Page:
TOKYO -- Old tires, air bags and firefighter uniforms that would otherwise make their way onto the scrap heap are instead finding their way onto hipsters' shoulders.
Japan, it seems, has a budding eco-fashion movement.
Bags made out of these rugged materials are becoming trendy, partly because the fast-fashion industry cannot easily reproduce their unique designs and textures.
Tokyo-based Mondo Design processes old tires into handbags and other products for sale under the Seal brand.
In June, the company launched a handbag with seven detachable handles; carriers choose which one they want to grab depending on the situation and mood of the day.
Company President Yohei Horiike said the bag can do double duty, conservative enough for the office and "trendy enough for a weekend outing."
Mondo Design was founded in 2006 to recycle waste tires, about 60% of which are incinerated, emitting large volumes of carbon dioxide.
The company uses the price tag to also tell shoppers how many fewer grams of carbon dioxide were kept from our skies by recycling some of this material into the handbag they are contemplating.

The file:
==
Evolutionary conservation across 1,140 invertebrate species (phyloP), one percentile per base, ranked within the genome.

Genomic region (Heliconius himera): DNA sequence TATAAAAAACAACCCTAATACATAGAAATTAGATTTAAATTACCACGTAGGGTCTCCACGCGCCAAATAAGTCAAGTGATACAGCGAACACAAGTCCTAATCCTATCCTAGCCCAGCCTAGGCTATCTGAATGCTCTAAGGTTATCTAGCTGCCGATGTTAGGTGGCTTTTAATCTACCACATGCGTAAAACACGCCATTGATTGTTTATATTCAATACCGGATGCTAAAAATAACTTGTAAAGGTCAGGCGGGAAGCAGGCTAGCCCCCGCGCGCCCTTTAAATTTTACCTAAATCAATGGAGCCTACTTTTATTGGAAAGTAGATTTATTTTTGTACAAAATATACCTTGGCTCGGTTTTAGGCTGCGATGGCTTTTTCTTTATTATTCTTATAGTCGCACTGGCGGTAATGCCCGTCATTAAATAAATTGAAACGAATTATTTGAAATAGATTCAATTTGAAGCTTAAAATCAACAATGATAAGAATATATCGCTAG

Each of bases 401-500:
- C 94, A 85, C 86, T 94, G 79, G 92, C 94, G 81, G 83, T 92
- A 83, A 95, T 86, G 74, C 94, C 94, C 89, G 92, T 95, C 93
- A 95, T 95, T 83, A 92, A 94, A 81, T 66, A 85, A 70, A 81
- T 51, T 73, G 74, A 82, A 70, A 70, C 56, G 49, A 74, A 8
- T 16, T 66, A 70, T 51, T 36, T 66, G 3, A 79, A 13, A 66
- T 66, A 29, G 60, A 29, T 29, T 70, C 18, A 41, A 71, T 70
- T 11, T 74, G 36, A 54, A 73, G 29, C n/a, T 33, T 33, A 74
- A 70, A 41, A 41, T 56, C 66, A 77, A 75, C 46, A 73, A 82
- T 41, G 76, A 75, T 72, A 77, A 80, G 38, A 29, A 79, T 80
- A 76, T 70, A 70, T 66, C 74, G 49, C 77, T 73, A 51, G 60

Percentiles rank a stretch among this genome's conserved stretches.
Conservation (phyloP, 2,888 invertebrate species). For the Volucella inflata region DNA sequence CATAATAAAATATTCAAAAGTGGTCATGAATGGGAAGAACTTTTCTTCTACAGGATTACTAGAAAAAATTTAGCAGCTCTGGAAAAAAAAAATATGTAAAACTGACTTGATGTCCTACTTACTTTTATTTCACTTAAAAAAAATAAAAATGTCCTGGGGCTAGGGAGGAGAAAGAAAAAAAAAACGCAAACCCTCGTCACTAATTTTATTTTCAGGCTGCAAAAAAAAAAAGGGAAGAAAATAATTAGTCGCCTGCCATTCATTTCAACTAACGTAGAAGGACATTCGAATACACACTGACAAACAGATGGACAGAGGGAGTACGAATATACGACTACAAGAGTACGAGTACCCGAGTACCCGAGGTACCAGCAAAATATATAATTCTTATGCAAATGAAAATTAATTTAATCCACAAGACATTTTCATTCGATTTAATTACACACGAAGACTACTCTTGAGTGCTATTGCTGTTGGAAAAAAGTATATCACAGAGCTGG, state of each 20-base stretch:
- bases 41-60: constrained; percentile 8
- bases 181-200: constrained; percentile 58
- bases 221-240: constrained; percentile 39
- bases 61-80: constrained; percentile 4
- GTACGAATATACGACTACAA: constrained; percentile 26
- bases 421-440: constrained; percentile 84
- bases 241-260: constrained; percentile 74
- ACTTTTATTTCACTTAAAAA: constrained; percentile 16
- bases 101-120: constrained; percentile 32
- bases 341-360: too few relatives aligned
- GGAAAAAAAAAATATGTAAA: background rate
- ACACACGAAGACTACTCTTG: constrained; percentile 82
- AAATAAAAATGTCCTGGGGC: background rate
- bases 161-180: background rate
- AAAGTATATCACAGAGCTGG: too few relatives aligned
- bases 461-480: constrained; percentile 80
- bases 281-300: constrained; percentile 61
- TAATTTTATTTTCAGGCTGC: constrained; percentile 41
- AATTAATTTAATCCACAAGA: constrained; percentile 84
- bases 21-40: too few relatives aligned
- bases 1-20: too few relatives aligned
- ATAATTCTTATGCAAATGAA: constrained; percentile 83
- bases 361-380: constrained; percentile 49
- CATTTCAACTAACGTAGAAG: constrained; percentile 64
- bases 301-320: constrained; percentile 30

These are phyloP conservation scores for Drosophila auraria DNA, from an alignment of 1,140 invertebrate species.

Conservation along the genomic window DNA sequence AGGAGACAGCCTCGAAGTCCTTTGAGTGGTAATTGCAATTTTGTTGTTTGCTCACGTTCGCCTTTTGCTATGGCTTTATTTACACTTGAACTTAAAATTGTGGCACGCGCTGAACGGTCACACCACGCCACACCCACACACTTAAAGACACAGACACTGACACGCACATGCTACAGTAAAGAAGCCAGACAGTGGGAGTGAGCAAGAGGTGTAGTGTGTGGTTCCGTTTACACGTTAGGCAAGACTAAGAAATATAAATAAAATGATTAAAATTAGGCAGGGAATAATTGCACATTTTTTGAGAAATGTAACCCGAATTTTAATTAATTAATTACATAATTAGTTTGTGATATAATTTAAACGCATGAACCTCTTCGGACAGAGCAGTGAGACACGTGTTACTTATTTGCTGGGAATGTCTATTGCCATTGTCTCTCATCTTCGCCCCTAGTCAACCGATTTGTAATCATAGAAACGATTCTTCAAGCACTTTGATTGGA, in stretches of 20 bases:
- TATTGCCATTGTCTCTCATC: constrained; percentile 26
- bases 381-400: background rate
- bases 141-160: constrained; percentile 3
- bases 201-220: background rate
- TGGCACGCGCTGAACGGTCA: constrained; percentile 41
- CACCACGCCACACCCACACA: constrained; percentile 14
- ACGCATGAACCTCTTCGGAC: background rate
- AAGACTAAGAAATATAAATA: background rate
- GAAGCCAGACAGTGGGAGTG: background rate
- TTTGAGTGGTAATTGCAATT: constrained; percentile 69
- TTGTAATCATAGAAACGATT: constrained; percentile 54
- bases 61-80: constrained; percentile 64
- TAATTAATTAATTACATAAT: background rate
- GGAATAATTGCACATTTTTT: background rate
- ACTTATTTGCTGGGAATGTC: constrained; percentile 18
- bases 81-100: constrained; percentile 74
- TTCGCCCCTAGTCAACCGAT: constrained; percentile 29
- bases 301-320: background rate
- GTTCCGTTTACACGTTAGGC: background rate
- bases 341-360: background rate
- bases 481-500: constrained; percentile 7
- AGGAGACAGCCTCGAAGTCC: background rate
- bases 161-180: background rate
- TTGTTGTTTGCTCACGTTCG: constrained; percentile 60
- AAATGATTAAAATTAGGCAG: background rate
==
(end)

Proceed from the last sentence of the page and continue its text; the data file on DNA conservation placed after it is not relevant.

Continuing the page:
Each of the bags released in June kept 1,500 or so grams of CO2 out of the air.
Horiike said the company's sales are growing at a rate of 30% annually.
The durability and water resistance of tire rubber make for easy care; dirt can be easily wiped off the bags.
More importantly, Horiike said, no two bags are alike. Because every waste tire shows different patterns of wear, each bag has a distinctive design element.
Another maker, Sally Label, in Nagoya, uses old firefighter uniforms, flooring, seat belts and other materials to make bags under the Modeco brand.
In June, it released new series of bags made of firefighters' old uniforms; men and women in their 30s have taken to the novel design.
Company President Hiroyuki Mizuno said the totes are meant to compete with the vanilla offerings from fast-fashion chains like Uniqlo.
He also hopes their eco-mindedness becomes a selling point.
Yoccatta Tokyo, a brand offered by Tokyo-based SD-Works, recycles air bags into carryalls. Before the brand made its debut last year, old air bags were either discarded or burned, a company representative said.